The UK Prime Minister, Rishi Sunak, has said that the UK will maintain freedom, peace and security around the world. With that in mind, we urge you to ensure that end-to-end encrypted services will be removed from the scope of the Bill and that the privacy of people’s confidential communications will be upheld.
ARTICLE 19: Global Campaign for Free Expression
Asociația pentru Tehnologie și Internet (ApTI)
Associação Portuguesa para
a Promoção da Segurança da Informação (AP2SI)
Association for Progressive Communications (APC)
Big Brother Watch
Centre for Democracy and Technology
Chaos Computer Club (CCC)
Citizen D / Državljan D
Collaboration on International ICT Policy for East and Southern Africa (CIPESA)
Community NeHUBs Africa
Defend Digital Me
CASM at Demos
DNS Africa Media and Communications
Electronic Frontier Finland
Electronic Frontier Foundation (EFF)
Electronic Frontier Norway
European Center for Not-for-Profit Law
European Digital Rights (EDRi)
European Sex Workers Rights Association (ESWA)
Fight for the Future
Foundation for Information Policy Research
Global Partners Digital
Hermes Center for Transparency and Digital Human Rights
Ikigai Innovation Initiative
ISOC Brazil – Brazilian Chapter of the Internet Society
ISOC India Hyderabad Chapter
La Quadrature du Net
McEvedys Solicitors and Attorneys Ltd
Open Rights Group
Privacy and Access Council of Canada
Ranking Digital Rights
Tech for Good Asia
Professor Paul Bernal
Dr Duncan Campbell
Professor Angela Daly
Dr Erin Ferguson
Wendy M. Grossman
Dr Edina Harbinja
Dr Julian Huppert
Dr Konstantinos Komaitis
Professor Douwe Korff
Mark A. Lane
Christian de Larrinaga
Dr Brenda McPhail
Dr Birgit Schippers
Professor Alan Woodward
[i] Human rights, encryption and anonymity in a digital age: report of the UN Special Rapporteur on freedom of expression: www.ohchr.org/en/stories/2015/06/human-rights-encryption-and-anonymity-digital-age
Encryption: a matter of human rights, Amnesty International: www.amnesty.org/en/documents/pol40/3682/2016/en/ Quotes from Polaris anti-trafficking project in news article: www.nbcnews.com/tech/tech-news/wickr-amazon-aws-child-messaging-app-sex-abuse-problem-rcna20674
[ii] Bugs in Our Pockets: The Risks of Client-Side Scanning: arxiv.org/abs/2110.07450
[iii] Internet Society, Client-side scanning: What it is and why it threatens trustworthy, private communication, May 2023, staging.internetsociety.org/wp-content/uploads/2020/04/Client-side-Scanning-Fact-Sheet-EN.pdf
Open Letter from Public Interest Technologists in relation to the European Commission’s proposed Regulation on Child Sexual Abuse (CSA): www.politico.eu/wp-content/uploads/2023/05/10/Experts-letter-encryption-CSA.pdf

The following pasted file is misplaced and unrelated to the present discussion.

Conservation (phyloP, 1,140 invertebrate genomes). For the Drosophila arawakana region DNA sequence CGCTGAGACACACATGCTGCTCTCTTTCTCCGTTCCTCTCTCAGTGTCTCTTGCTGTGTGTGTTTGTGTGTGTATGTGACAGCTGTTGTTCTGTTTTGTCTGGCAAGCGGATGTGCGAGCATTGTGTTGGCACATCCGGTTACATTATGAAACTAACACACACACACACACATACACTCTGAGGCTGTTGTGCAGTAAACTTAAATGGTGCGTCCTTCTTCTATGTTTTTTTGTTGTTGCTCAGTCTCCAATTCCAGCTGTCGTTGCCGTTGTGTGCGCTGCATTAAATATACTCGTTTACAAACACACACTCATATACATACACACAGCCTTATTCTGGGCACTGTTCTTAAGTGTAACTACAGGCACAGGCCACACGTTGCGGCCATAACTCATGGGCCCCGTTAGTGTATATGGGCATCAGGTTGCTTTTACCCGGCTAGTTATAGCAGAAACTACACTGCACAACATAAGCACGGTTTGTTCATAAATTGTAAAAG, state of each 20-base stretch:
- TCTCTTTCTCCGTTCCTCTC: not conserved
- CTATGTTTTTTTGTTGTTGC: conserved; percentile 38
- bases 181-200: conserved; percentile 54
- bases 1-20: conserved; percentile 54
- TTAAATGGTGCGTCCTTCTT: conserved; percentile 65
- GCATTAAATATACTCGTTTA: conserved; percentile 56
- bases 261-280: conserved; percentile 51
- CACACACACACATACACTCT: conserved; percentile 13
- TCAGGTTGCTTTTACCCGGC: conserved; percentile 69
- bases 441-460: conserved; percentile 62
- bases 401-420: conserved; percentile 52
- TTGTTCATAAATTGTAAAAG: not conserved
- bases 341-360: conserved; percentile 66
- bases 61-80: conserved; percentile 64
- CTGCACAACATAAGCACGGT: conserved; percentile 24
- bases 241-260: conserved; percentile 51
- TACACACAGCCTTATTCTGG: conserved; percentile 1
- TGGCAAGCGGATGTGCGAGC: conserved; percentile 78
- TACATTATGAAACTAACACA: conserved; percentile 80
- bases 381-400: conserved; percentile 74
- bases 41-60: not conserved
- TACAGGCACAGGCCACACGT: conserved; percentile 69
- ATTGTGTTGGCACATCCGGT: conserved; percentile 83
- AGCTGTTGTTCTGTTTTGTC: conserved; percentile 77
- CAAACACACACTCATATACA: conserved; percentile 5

Safety Tech Challenge Fund Evaluation Report, see comments on human rights compliance p2: bpb-eu-w2.wpmucdn.com/ blogs.bristol.ac.uk/dist/1/670/files/2023/02/Safety-Tech-Challenge-Fund-evaluation-framework-report.pdf
[iv] Civil Liberties Committee of the European Parliament and European Parliamentary Research Service (EPRS), Complementary Impact Assessment to the proposed EU Regulation laying down rules to prevent and combat child sexual abuse: www.europarl.europa.eu/RegData/etudes/STUD/2023/740248/EPRS_STU(2023)740248_EN.pdf
[v] Irish and French parliamentarians sound the alarm about EU’s CSA Regulation: edri.org/our-work/irish-and-french- parliamentarians-sound-the-alarm-about-eus-csa-regulation/
Binding Resolution of the Austrian Parliament against the Child Sexual Abuse Regulation: epicenter.works/document/4393 vi Index on Censorship, Opinion from Matthew Ryder KC. Surveilled and Exposed: How the Online Safety Bill Creates Insecurity:
[vii] Convention on the Rights of the Child, UNICEF: www.unicef.org/child-rights-convention/convention-text-childrens-version
[viii] CRIN: Privacy and Protection: A children’s rights approach to encryption: home.crin.org/readlistenwatch/stories/privacy-and-protection; and Ross Anderson: Chat Control of Child Protection: www.lightbluetouchpaper.org/2022/10/13/chatcontrol-or-child-protection/
[ix] Rishi Sunak, Statement 14 March 2023: www.gov.uk/government/speeches/pm-statement-at-aukus-trilateral-press-conference